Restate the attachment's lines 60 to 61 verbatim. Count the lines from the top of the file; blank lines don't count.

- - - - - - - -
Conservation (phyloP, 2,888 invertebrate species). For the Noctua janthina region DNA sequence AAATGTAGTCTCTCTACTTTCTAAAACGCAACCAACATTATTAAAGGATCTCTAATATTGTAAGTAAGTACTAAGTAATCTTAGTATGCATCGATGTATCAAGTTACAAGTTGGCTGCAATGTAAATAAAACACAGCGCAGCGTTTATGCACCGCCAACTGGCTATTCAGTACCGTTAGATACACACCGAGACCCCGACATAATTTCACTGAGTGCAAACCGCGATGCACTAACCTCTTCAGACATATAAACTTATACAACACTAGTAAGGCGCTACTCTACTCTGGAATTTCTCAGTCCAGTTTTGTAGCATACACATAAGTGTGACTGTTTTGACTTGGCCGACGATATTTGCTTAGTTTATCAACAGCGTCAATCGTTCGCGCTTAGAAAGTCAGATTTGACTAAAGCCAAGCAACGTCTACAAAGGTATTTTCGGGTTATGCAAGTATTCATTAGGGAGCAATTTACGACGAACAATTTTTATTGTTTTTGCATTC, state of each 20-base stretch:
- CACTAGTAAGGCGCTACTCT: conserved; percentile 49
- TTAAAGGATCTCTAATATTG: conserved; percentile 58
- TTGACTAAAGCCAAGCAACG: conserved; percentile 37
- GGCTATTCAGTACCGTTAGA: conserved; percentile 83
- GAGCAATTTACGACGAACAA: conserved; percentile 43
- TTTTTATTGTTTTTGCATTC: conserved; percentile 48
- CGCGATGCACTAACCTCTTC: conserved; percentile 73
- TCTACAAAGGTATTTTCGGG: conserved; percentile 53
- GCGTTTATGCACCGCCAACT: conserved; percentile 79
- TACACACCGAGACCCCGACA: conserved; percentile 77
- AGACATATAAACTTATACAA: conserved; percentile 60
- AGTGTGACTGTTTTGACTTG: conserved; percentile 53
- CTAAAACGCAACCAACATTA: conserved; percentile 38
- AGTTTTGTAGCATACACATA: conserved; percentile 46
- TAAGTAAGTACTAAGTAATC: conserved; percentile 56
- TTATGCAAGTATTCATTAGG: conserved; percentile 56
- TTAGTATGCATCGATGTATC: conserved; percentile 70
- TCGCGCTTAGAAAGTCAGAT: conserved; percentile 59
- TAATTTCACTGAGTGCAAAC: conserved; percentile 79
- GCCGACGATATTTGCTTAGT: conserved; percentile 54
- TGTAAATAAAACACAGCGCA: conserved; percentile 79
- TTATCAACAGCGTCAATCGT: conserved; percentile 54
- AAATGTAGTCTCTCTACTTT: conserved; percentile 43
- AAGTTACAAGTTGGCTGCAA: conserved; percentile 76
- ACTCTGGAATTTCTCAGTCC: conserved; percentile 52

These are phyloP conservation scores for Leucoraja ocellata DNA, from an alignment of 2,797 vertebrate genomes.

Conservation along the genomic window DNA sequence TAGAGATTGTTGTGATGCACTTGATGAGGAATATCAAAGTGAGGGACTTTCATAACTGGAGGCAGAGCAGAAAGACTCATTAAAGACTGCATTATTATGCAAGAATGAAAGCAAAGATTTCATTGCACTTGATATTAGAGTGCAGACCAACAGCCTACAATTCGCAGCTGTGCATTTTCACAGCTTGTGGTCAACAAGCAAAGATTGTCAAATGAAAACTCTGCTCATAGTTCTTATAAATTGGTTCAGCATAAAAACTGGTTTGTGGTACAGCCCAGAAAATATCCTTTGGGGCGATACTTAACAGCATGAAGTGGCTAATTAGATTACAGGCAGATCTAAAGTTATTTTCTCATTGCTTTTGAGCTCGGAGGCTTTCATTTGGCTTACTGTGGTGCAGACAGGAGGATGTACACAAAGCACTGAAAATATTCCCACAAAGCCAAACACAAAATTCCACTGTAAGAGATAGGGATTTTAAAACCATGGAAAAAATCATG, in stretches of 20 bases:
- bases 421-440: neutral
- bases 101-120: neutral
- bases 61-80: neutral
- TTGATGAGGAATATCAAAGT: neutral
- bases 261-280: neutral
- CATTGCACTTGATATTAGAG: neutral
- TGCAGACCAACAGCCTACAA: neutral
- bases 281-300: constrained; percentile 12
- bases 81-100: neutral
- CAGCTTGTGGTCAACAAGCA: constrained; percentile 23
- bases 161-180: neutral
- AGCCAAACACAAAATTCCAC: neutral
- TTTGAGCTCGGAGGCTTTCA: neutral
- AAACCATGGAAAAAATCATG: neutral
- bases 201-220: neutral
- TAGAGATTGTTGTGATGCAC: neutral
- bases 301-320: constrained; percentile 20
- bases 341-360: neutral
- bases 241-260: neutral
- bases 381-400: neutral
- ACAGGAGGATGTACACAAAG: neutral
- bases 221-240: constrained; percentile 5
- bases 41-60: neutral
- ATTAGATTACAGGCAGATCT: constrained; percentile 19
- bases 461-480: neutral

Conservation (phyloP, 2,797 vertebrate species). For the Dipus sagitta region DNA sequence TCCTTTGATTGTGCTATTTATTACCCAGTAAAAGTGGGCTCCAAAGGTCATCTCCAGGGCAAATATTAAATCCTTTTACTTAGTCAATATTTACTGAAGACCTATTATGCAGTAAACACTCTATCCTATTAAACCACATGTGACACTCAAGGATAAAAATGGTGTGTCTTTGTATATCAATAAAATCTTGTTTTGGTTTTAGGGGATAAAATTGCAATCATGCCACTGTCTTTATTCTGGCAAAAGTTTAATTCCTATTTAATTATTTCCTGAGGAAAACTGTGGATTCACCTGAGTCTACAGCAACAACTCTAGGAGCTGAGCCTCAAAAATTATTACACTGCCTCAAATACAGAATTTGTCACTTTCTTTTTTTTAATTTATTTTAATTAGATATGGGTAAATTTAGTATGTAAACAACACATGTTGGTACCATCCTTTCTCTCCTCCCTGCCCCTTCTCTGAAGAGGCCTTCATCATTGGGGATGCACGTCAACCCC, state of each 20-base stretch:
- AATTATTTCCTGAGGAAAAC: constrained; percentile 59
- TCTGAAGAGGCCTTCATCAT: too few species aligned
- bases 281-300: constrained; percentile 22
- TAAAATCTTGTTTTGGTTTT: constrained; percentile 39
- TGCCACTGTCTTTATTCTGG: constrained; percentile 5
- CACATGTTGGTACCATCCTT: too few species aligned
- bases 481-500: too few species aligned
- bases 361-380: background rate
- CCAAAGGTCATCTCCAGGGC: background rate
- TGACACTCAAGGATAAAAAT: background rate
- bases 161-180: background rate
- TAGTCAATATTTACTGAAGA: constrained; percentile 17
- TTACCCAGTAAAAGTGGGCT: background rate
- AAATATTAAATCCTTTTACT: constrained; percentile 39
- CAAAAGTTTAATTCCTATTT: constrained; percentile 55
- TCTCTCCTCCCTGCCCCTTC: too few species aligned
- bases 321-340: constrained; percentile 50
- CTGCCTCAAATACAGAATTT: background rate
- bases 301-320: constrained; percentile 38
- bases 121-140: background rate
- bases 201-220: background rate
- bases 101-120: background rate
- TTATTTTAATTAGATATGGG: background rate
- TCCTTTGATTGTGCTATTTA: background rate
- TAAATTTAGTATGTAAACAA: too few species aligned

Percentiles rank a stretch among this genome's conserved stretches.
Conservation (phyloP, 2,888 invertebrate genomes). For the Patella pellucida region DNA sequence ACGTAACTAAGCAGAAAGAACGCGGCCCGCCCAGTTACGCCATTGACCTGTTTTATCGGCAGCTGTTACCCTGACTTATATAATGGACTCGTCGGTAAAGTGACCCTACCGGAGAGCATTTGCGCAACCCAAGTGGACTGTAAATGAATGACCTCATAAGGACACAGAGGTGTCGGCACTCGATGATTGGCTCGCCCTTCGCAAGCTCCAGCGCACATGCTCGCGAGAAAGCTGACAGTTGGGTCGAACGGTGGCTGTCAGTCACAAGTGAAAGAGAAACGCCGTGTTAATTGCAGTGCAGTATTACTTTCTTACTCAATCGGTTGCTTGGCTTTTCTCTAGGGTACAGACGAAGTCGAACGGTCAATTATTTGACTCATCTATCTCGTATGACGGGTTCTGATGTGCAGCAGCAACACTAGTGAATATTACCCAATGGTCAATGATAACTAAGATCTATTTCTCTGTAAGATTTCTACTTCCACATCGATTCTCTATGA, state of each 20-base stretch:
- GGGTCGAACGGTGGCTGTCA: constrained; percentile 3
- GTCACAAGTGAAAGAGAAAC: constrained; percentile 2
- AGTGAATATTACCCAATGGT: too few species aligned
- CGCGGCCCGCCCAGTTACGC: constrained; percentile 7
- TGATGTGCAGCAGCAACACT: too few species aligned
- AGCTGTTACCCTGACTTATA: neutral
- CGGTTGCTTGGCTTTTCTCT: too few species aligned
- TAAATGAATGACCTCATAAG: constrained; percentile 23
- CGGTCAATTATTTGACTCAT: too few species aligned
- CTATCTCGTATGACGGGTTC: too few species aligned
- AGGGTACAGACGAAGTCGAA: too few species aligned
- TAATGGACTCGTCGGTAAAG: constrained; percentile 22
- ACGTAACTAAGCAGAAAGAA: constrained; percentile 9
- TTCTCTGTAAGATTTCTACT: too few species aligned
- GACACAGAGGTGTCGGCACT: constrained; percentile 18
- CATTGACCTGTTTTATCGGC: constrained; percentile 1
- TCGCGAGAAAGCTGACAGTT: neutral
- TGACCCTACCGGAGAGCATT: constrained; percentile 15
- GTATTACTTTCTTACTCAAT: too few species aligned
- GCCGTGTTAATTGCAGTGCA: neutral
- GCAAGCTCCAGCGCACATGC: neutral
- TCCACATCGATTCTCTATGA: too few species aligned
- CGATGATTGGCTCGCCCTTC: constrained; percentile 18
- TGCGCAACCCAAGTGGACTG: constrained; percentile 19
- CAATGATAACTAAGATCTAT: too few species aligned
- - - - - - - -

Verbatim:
- CACATGTTGGTACCATCCTT: too few species aligned
- bases 481-500: too few species aligned